WAEC 2023 Photography Essays & Obj Questions And Answers

PHOTOGRAPHY OBJ:
1-10: BCCACACCAD
11-20: BBCDADBBAC
21-30: CDBADBCADC

Essays part

(2a)
He was born in 1930.

(2b)
He was born in the town of Olowogbowo in Lagos Nigeria.

(2c)
He is Nigerian.

(2d)
[PICK ANY FOUR]
(i) He studied photography at the School of Photography in London in 1955.
(ii) He was an apprentice to the western Nigerian Government Photographer Arthur Prest in the early 1950s.
(iii) Ojeikere learned about composition and lighting from modernist photographers and he also drew on traditional Yoruba aesthetics in his work.
(iv) He worked as a photographer for the Nigerian Ministry of Information in the early 1960s documenting events and creating portraits of political figures.
(v) He experimented with new photographic techniques such as multiple exposures and using mirrors to reflect the subject.

(2e)
[PICK ANY TWO]
(i) His images of Nigerian hairstyles are a significant documentation of African culture and fashion with many of his photographs being used as reference material by contemporary hairstylists and designers.
(ii) He brought attention to and helped legitimize African photography as an art form.
(iii) Ojeikere’s work challenged and subverted Western notions of beauty and aesthetics by highlighting the unique and often intricate forms of African hairstyles.
(iv) He was one of the first Nigerian photographers to use photography as a means of recording and preserving cultural heritage.
(v) His use of black and white photography and his attention to detail influenced many younger photographers and artists in Nigeria and beyond.
(vi) Through his work Ojeikere contributed to the development of a distinctly African photographic identity and a sense of cultural pride.

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(3a)
The camera obscura works on the principle of light rays traveling in straight lines. It consists of a darkened room or box with a small hole or aperture on one side. When light enters through the aperture, it forms an inverted image of the scene outside on the opposite wall or surface inside the chamber.

(3bi)
(i) Invention of the first permanent photograph.
(ii) Development of heliography.
(iii) Pioneering long exposure photography.

(3bii)
He invented the daguerreotype process

(3biii)
(i) Invention of the Calotype Process.
(ii) He introduced the concept of using a negative to create multiple positive prints.

(3biv)
(i) He introduced the Kodak camera
(ii) Introduction of flexible film.
(iii) Introduction of roll film.

(4a)
Digital photography refers to the process of capturing, storing, and manipulating images using digital technology. Unlike traditional photography, which uses film and chemical processes to develop images, digital photography uses an electronic sensor to capture light and converts it into digital data.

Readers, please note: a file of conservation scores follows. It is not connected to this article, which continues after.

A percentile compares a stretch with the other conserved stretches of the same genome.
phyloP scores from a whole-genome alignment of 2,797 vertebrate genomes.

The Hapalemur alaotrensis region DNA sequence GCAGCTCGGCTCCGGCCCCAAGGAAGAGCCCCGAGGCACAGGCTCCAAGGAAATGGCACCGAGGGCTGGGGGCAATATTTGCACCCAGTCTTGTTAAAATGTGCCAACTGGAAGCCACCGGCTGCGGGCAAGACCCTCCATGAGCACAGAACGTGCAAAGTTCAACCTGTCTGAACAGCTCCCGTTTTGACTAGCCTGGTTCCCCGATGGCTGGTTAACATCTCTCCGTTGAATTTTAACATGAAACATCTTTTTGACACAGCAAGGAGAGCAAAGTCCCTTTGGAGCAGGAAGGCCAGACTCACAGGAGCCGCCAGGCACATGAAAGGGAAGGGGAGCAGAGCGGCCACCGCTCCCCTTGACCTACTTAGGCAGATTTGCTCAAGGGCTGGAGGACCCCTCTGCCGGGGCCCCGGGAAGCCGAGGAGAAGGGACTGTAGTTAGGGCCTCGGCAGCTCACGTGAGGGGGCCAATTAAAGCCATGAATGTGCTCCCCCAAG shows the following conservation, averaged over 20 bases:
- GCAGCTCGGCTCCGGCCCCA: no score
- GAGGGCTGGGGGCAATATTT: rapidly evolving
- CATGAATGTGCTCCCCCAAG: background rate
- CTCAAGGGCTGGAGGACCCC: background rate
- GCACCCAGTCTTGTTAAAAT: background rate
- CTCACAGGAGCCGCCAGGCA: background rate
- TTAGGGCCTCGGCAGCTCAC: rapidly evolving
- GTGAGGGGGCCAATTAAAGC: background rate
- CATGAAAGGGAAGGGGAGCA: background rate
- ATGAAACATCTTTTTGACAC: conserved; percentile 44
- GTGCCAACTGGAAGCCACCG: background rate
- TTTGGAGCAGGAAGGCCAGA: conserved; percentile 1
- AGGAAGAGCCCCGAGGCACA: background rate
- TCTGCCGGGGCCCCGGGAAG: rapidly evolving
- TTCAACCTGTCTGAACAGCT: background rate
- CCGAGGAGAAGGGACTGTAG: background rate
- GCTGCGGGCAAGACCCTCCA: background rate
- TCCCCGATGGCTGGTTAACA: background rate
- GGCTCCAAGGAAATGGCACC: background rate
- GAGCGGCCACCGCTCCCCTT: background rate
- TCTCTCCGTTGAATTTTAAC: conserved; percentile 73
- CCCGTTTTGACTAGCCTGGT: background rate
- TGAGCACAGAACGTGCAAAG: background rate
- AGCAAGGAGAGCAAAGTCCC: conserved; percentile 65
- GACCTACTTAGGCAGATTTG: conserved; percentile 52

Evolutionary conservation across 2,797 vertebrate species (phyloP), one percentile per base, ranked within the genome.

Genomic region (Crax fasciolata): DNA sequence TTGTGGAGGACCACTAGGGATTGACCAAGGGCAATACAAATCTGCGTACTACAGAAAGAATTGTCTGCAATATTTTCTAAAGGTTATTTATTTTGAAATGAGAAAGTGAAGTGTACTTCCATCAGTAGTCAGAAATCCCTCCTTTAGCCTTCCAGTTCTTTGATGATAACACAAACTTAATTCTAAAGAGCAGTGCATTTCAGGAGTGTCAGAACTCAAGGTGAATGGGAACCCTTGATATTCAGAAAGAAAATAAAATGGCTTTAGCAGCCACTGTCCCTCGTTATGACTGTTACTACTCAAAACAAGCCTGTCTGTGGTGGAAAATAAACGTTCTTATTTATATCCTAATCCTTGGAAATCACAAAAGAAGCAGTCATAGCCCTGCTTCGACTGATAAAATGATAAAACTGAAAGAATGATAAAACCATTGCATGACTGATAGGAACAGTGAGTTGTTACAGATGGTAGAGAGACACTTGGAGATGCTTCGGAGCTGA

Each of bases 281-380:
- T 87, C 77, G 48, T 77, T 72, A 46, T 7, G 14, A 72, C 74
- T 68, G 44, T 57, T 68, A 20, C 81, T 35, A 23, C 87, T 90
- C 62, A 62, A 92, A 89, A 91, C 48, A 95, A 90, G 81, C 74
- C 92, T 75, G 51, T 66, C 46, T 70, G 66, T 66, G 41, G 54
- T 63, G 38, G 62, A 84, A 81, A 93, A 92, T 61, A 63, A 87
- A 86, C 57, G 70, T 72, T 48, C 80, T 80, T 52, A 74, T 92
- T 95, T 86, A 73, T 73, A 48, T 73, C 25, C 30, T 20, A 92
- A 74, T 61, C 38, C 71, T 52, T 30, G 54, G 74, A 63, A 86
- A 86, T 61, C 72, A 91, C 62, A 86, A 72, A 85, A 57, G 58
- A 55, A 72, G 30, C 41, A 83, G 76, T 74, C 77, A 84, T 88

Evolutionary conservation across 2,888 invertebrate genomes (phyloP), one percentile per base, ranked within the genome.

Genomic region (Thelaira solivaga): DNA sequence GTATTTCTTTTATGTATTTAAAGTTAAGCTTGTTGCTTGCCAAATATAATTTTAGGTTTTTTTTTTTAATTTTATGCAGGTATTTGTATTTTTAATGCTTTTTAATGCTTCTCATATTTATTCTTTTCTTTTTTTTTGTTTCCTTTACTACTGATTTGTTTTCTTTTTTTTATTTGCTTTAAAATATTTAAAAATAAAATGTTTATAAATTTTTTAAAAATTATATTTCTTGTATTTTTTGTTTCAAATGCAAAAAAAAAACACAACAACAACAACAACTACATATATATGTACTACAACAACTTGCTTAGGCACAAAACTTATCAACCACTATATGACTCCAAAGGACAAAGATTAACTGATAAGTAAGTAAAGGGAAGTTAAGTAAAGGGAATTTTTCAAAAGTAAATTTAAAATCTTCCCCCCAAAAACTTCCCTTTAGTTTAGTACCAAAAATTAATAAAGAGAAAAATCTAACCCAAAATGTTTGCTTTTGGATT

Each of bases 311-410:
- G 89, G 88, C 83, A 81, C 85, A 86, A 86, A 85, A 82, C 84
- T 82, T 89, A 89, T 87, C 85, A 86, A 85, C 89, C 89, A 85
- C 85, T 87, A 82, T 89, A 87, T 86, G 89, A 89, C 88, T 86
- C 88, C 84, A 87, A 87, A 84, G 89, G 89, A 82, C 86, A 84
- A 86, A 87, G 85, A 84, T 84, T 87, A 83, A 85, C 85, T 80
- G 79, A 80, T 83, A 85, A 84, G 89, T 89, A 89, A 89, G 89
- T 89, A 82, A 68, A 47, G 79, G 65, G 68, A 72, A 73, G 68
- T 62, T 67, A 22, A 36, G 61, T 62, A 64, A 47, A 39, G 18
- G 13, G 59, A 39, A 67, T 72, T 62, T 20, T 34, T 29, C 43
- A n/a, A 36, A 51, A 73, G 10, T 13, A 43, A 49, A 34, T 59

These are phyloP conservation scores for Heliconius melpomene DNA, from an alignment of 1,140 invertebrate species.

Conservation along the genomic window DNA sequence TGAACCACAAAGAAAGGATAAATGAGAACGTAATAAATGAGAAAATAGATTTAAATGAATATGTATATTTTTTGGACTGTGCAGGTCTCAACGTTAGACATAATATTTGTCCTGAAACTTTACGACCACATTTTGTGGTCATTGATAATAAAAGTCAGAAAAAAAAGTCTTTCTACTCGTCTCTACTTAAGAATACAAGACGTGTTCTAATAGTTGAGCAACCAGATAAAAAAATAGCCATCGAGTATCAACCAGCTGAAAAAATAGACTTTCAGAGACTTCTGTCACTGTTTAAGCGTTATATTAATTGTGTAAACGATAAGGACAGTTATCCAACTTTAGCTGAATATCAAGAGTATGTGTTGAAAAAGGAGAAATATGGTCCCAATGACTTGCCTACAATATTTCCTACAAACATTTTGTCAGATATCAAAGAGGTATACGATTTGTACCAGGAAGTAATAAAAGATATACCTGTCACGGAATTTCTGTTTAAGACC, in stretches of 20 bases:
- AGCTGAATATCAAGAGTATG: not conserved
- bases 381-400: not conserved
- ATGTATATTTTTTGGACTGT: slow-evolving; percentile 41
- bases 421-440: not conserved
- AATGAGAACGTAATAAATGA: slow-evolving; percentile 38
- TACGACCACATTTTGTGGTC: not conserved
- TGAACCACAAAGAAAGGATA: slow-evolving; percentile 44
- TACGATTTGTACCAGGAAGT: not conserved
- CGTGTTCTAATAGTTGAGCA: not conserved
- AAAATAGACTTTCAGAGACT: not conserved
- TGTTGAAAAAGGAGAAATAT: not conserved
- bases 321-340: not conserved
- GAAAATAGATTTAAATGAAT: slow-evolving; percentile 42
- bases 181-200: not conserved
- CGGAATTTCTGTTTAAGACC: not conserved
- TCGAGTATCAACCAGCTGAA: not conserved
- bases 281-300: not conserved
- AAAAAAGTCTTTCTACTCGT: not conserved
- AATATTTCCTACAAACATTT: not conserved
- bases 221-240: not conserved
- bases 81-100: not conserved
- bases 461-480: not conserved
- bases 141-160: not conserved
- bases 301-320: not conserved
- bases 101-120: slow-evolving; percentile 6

(4b)
(i) R: Control button
(ii) S: Shutter button
(iii) T: Sensor
(iv) U: Hot shoe
(v) V: Flash
(vi) W: Lens release button

(4c)
(i) It has the ability to instantly preview the captured image on the camera’s LCD screen which provides instant feedback, helping photographers to correct any errors or reshoot if needed, resulting in improved image quality and fewer wasted shots.
(ii) Digital cameras eliminate the need for film and development costs associated with traditional photography
(iii) Digital cameras offer the flexibility to adjust the ISO sensitivity, which determines the camera’s sensitivity to light.

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(6a)
(i) Natural light
(ii) Artificial light.

(6bi)
-NATURAL LIGHT-
[PICK ANY FOUR]
(i) Sunrise and sunset light
(ii) Golden hour light
(iii) Blue hour light
(iv) Overcast light
(v) Shade or diffused light
(vi) Backlight or rim light

(6bii)
-ARTIFICIAL LIGHT-
[PICK ANY FOUR]
(i)Ambient or existing light
(ii) Tungsten or incandescent light
(iii) Fluorescent light
(iv) LED light
(v) Strobe or flash light
(vi) Studio lighting

(6c)
[PICK ANY FIVE]
(i) Focusing the image – the lens is responsible for bringing the image into focus on the camera sensor or film.
(ii) Controlling depth of field – the lens aperture controls how much of the image is in focus.
(iii) Controlling exposure – the lens aperture also affects the amount of light that reaches the camera sensor or film.
(iv) Controlling image perspective – lenses with different focal lengths offer different perspectives and can change the appearance of an image.
(v) Providing optical corrections – lenses can correct for distortion chromatic aberration and other optical defects.
(vi) Allowing creativity – lenses with different focal lengths and special features such as macro or tilt-shift offer a range of creative possibilities.
(vii) Affecting image quality – different lenses can produce different levels of sharpness contrast and bokeh which can affect the overall quality of the image.

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